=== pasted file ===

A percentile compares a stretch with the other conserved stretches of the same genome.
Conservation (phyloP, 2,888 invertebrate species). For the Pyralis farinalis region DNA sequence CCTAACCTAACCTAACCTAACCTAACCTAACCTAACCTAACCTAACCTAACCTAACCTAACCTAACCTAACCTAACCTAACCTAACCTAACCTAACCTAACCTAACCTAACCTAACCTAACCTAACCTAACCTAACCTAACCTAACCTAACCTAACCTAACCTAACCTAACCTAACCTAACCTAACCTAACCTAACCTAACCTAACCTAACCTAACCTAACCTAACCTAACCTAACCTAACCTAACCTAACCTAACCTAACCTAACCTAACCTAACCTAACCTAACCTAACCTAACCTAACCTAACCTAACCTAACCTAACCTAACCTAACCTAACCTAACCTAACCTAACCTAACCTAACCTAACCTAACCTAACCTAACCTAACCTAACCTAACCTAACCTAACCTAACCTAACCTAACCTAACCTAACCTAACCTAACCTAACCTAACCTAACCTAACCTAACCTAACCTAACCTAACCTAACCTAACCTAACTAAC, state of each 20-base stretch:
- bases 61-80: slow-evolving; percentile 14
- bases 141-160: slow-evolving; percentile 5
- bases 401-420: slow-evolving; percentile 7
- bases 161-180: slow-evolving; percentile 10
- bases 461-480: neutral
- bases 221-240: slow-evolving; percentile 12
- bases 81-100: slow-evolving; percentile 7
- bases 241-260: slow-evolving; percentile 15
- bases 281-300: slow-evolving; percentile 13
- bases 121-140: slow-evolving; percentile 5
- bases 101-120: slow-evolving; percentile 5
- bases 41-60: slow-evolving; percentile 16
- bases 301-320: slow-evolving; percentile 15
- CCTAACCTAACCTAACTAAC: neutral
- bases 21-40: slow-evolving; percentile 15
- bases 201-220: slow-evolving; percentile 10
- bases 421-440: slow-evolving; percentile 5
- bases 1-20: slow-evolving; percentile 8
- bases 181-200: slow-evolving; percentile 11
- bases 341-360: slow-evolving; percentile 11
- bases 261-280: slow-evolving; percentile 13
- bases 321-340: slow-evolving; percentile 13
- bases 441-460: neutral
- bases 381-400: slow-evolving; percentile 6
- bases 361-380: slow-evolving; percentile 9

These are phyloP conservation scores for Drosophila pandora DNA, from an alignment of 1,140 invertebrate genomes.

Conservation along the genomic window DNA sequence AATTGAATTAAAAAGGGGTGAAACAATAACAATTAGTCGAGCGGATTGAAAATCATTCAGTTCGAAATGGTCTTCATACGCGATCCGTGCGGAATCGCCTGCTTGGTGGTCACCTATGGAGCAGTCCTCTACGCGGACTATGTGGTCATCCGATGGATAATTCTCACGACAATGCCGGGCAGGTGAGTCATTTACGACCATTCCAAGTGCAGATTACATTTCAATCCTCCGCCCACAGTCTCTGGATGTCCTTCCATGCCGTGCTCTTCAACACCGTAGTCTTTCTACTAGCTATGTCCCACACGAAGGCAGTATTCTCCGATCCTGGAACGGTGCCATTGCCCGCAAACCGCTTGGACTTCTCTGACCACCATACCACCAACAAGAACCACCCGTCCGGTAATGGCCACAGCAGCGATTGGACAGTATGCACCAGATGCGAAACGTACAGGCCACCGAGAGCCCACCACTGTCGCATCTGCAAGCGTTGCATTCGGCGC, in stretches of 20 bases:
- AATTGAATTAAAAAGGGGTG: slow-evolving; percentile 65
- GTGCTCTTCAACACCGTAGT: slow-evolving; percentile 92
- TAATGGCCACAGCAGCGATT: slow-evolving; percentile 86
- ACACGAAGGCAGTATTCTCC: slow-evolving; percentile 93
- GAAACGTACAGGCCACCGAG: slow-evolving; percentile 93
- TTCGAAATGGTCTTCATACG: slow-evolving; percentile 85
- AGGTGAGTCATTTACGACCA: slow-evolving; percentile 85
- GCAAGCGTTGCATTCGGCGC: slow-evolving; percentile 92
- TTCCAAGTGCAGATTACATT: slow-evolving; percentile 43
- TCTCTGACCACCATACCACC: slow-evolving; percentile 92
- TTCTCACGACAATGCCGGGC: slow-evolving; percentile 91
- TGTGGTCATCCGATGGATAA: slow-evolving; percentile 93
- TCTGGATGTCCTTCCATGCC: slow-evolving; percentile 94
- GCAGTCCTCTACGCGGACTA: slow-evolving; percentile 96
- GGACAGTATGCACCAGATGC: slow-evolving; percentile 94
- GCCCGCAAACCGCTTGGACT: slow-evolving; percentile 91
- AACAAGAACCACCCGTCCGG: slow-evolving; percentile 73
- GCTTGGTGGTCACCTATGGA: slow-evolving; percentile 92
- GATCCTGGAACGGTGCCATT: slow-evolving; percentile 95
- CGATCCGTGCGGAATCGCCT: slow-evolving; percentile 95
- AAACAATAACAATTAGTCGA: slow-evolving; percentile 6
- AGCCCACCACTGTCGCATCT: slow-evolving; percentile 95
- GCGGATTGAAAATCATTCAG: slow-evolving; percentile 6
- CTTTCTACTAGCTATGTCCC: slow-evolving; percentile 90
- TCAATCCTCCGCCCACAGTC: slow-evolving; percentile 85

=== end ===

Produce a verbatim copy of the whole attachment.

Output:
A percentile compares a stretch with the other conserved stretches of the same genome.
Conservation (phyloP, 2,888 invertebrate species). For the Pyralis farinalis region DNA sequence CCTAACCTAACCTAACCTAACCTAACCTAACCTAACCTAACCTAACCTAACCTAACCTAACCTAACCTAACCTAACCTAACCTAACCTAACCTAACCTAACCTAACCTAACCTAACCTAACCTAACCTAACCTAACCTAACCTAACCTAACCTAACCTAACCTAACCTAACCTAACCTAACCTAACCTAACCTAACCTAACCTAACCTAACCTAACCTAACCTAACCTAACCTAACCTAACCTAACCTAACCTAACCTAACCTAACCTAACCTAACCTAACCTAACCTAACCTAACCTAACCTAACCTAACCTAACCTAACCTAACCTAACCTAACCTAACCTAACCTAACCTAACCTAACCTAACCTAACCTAACCTAACCTAACCTAACCTAACCTAACCTAACCTAACCTAACCTAACCTAACCTAACCTAACCTAACCTAACCTAACCTAACCTAACCTAACCTAACCTAACCTAACCTAACCTAACCTAACTAAC, state of each 20-base stretch:
- bases 61-80: slow-evolving; percentile 14
- bases 141-160: slow-evolving; percentile 5
- bases 401-420: slow-evolving; percentile 7
- bases 161-180: slow-evolving; percentile 10
- bases 461-480: neutral
- bases 221-240: slow-evolving; percentile 12
- bases 81-100: slow-evolving; percentile 7
- bases 241-260: slow-evolving; percentile 15
- bases 281-300: slow-evolving; percentile 13
- bases 121-140: slow-evolving; percentile 5
- bases 101-120: slow-evolving; percentile 5
- bases 41-60: slow-evolving; percentile 16
- bases 301-320: slow-evolving; percentile 15
- CCTAACCTAACCTAACTAAC: neutral
- bases 21-40: slow-evolving; percentile 15
- bases 201-220: slow-evolving; percentile 10
- bases 421-440: slow-evolving; percentile 5
- bases 1-20: slow-evolving; percentile 8
- bases 181-200: slow-evolving; percentile 11
- bases 341-360: slow-evolving; percentile 11
- bases 261-280: slow-evolving; percentile 13
- bases 321-340: slow-evolving; percentile 13
- bases 441-460: neutral
- bases 381-400: slow-evolving; percentile 6
- bases 361-380: slow-evolving; percentile 9

These are phyloP conservation scores for Drosophila pandora DNA, from an alignment of 1,140 invertebrate genomes.

Conservation along the genomic window DNA sequence AATTGAATTAAAAAGGGGTGAAACAATAACAATTAGTCGAGCGGATTGAAAATCATTCAGTTCGAAATGGTCTTCATACGCGATCCGTGCGGAATCGCCTGCTTGGTGGTCACCTATGGAGCAGTCCTCTACGCGGACTATGTGGTCATCCGATGGATAATTCTCACGACAATGCCGGGCAGGTGAGTCATTTACGACCATTCCAAGTGCAGATTACATTTCAATCCTCCGCCCACAGTCTCTGGATGTCCTTCCATGCCGTGCTCTTCAACACCGTAGTCTTTCTACTAGCTATGTCCCACACGAAGGCAGTATTCTCCGATCCTGGAACGGTGCCATTGCCCGCAAACCGCTTGGACTTCTCTGACCACCATACCACCAACAAGAACCACCCGTCCGGTAATGGCCACAGCAGCGATTGGACAGTATGCACCAGATGCGAAACGTACAGGCCACCGAGAGCCCACCACTGTCGCATCTGCAAGCGTTGCATTCGGCGC, in stretches of 20 bases:
- AATTGAATTAAAAAGGGGTG: slow-evolving; percentile 65
- GTGCTCTTCAACACCGTAGT: slow-evolving; percentile 92
- TAATGGCCACAGCAGCGATT: slow-evolving; percentile 86
- ACACGAAGGCAGTATTCTCC: slow-evolving; percentile 93
- GAAACGTACAGGCCACCGAG: slow-evolving; percentile 93
- TTCGAAATGGTCTTCATACG: slow-evolving; percentile 85
- AGGTGAGTCATTTACGACCA: slow-evolving; percentile 85
- GCAAGCGTTGCATTCGGCGC: slow-evolving; percentile 92
- TTCCAAGTGCAGATTACATT: slow-evolving; percentile 43
- TCTCTGACCACCATACCACC: slow-evolving; percentile 92
- TTCTCACGACAATGCCGGGC: slow-evolving; percentile 91
- TGTGGTCATCCGATGGATAA: slow-evolving; percentile 93
- TCTGGATGTCCTTCCATGCC: slow-evolving; percentile 94
- GCAGTCCTCTACGCGGACTA: slow-evolving; percentile 96
- GGACAGTATGCACCAGATGC: slow-evolving; percentile 94
- GCCCGCAAACCGCTTGGACT: slow-evolving; percentile 91
- AACAAGAACCACCCGTCCGG: slow-evolving; percentile 73
- GCTTGGTGGTCACCTATGGA: slow-evolving; percentile 92
- GATCCTGGAACGGTGCCATT: slow-evolving; percentile 95
- CGATCCGTGCGGAATCGCCT: slow-evolving; percentile 95
- AAACAATAACAATTAGTCGA: slow-evolving; percentile 6
- AGCCCACCACTGTCGCATCT: slow-evolving; percentile 95
- GCGGATTGAAAATCATTCAG: slow-evolving; percentile 6
- CTTTCTACTAGCTATGTCCC: slow-evolving; percentile 90
- TCAATCCTCCGCCCACAGTC: slow-evolving; percentile 85